You previously mentioned getting involved in social media marketing. How is that being implemented for Stealing Angels?
The three Angels have their own individual pages on Facebook; there's also a Stealing Angels page on Facebook and on Twitter. We have a new media person who just started last week. She is building an arsenal for the Angels efforts online. The Angels will continue to be active in their own efforts, but now we can expand the marketing even further for them and the rest of Skyville as we grow.
When it comes to working the single at radio, is your philosophy getting it on as many small-market stations as possible, or aiming first at a major-market station or two, because an add there will prompt a lot of smaller stations to follow?
Neither, because I don't think there is a small market/large market division line anymore. It's far more based on the mentality of the PD at each individual station. Some programmers are more accepting of new artists than others - and they could just as easily be at a big-market station as a small one.
Sometimes it depends on what the programmer thinks of the established artists. There are some PDs who believe some established artists have been around too long, so they'll shy away from them. They'll be more inclined to look for new artists. Other PDs have eight to 10 staple acts; they automatically add their new records and go from there. Obviously, there's less space for a new group's record. But the bottom line is they feel whatever song they add is going to be a hit.
It always comes down to the hit song. Stealing Heart's first single, "He Better Be Dead," was a bit of a novelty record, but the new single, "Paper Heart," is right down the middle for the format. We have high hopes for it here at Skyville.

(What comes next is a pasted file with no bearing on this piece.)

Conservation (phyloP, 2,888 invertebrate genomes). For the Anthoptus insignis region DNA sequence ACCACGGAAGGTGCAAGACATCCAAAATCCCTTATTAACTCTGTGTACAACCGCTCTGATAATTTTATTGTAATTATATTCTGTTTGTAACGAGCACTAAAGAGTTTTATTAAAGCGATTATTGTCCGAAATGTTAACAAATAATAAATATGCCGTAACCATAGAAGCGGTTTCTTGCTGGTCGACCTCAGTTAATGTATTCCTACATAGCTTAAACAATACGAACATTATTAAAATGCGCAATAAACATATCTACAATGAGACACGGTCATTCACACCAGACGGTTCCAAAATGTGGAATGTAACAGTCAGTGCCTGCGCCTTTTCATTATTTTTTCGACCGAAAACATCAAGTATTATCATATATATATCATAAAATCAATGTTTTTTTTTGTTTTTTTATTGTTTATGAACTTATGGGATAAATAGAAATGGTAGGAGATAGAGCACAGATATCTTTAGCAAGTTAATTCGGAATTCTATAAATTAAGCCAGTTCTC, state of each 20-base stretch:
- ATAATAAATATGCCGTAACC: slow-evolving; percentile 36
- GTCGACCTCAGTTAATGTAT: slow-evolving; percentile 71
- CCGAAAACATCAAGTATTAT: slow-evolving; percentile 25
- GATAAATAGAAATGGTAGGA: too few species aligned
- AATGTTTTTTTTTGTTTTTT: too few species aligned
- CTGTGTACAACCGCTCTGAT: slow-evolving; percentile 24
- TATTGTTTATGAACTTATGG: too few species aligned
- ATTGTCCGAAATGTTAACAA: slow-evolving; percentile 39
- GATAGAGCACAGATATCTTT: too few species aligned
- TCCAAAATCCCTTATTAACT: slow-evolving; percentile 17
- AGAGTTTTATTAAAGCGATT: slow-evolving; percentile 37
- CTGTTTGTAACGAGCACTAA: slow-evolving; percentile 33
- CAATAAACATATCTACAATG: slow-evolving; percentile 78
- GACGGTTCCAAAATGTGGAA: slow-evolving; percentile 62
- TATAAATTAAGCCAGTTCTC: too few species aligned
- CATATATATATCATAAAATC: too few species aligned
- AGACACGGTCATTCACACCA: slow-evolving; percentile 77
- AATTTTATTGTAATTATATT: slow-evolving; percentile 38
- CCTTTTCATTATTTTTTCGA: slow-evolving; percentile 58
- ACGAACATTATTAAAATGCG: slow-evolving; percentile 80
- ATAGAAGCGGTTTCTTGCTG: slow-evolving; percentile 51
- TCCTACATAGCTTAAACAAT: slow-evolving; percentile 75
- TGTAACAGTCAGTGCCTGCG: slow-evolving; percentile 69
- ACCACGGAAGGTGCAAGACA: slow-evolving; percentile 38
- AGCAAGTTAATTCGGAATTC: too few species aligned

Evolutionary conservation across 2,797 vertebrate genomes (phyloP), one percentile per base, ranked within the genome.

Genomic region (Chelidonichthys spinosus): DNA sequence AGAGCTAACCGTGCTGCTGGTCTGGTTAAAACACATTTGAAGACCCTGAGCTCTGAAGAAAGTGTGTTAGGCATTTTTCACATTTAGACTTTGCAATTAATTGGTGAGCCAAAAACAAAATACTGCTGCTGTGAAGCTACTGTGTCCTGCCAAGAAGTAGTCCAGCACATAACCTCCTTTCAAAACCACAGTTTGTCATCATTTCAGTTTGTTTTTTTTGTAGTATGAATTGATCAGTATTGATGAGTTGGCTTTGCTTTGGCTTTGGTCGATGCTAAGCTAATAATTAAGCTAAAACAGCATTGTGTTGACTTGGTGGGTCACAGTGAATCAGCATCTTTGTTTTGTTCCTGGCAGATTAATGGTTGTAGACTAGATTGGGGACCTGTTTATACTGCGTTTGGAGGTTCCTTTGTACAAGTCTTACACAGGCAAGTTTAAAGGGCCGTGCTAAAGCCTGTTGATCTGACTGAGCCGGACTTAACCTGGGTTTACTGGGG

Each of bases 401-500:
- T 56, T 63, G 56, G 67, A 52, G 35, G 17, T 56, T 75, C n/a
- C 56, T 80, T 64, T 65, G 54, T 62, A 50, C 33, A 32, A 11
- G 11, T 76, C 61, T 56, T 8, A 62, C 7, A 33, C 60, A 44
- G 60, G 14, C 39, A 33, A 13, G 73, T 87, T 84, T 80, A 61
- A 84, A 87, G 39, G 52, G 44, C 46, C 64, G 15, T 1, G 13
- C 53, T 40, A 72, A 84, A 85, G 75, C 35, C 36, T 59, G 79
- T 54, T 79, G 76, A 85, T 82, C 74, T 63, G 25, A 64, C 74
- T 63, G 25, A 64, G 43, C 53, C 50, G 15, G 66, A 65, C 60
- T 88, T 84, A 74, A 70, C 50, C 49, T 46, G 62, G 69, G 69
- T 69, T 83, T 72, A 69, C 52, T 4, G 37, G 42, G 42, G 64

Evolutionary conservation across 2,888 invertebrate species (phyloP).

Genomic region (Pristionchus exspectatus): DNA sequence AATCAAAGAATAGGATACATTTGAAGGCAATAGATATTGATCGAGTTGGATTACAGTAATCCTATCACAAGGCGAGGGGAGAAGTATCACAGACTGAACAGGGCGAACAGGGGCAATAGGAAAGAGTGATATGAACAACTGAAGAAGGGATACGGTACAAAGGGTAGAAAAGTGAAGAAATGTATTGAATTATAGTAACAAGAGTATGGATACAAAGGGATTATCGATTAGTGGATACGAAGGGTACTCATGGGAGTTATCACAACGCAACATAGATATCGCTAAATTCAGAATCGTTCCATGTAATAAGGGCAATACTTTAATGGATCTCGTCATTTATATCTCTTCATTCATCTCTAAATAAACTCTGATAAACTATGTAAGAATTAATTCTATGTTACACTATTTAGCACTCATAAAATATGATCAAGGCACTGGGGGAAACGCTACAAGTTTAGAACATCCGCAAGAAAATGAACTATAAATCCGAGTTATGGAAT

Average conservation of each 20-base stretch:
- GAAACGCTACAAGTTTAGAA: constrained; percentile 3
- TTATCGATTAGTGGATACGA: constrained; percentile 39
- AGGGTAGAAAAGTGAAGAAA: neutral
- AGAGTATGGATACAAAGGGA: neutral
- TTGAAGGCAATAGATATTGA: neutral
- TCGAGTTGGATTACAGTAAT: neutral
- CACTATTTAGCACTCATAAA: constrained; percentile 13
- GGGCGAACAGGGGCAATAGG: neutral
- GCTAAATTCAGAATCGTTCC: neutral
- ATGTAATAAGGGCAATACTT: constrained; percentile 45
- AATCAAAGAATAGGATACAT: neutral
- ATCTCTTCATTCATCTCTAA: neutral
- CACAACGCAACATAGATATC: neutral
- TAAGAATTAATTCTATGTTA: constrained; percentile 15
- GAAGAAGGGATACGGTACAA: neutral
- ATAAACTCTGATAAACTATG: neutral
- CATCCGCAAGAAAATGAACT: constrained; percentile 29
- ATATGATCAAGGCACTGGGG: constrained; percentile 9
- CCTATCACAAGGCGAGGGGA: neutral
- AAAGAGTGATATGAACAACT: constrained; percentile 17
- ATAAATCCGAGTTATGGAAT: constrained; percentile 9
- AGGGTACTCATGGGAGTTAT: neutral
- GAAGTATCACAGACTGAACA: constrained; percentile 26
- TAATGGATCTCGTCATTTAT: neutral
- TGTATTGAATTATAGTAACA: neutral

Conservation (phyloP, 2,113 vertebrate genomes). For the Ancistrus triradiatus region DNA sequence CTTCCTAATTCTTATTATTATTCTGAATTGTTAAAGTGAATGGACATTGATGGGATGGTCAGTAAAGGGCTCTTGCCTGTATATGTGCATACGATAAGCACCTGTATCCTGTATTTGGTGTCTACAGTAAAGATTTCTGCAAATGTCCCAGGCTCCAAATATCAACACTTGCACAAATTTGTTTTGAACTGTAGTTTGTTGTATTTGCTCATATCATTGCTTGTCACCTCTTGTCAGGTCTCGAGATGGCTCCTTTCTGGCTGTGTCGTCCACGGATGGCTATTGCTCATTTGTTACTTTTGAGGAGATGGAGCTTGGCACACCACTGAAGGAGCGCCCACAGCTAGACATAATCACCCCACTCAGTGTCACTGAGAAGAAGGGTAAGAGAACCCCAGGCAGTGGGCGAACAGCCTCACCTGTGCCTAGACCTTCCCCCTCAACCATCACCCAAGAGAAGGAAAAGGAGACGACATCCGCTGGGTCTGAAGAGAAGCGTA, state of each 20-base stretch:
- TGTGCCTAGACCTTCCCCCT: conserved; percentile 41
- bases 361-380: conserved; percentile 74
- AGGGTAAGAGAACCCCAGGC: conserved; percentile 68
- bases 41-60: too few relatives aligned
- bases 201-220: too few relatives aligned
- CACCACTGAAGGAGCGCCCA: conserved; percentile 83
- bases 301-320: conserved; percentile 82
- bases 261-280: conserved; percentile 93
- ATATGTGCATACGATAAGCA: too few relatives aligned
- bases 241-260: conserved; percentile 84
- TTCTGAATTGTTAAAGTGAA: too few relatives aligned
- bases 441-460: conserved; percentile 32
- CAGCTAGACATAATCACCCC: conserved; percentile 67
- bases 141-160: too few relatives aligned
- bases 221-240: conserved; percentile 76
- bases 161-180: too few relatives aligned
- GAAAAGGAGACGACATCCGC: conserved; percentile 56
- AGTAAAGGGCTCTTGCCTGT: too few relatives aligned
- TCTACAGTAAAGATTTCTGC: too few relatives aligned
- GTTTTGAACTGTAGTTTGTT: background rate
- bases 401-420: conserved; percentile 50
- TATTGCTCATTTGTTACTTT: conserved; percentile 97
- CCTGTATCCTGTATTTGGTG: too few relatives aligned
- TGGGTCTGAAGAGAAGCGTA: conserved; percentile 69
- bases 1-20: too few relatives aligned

In this consolidated era, will you spend a lot of time working the record to Group PDs?
Not yet. We're starting at the station level now. Although when Stealing Angels will be in New York, we will swing them by to meet Clear Channel's online folks that I have worked with for the last couple of years.
Once you do get the record added at radio, what do you do to optimize its chances of becoming a hit?
When a station adds the song, it's our job keep the programmers informed of things like iTunes sales in their market. On top of communicating that info to them, we'll also provide them with additional tools. If they want a band to get on the phone with their morning show to introduce them to the market, or make an appearance at a station event, we can do that. We can make sure they have liners from our artist to intro or outro the record. We can provide them with unique website content, such as posting something like, "Here's Stealing Angels' new song, 'Paper Heart'... you want to find out more about them, go to WXYZ.com for more' - and we'll provide that content for their website. If they're giving us precious airtime to play our song, we're going to make sure the audience knows who's performing that song ... and the station playing it.
What's the band's touring plans? Is it imperative to hook up as an opening act on a major act's national tour? Or can they break going out on their own?
Right now we're just concentrating on the specific markets where we saw airplay on the first single and on folks who've expressed interested in playing "Paper Heart." At this stage of the game, it's good for the group to do repeat visitation in markets where there's already some interest. Our Skyville management team can work out the appearances, while CAA can book places in those markets to play.
My philosophy is if you've got a market that has bought into Stealing Angels, what can we do to impact the consumers there? What are the in-market or station events we can get them to? That's only one way to get exposure. Another way is having them sing at ESPN's Sunday night game between the Yankees and Red Sox. They'll perform during the seventh inning stretch; not only will it get us national exposure, but it's a great hit for us in the Boston market.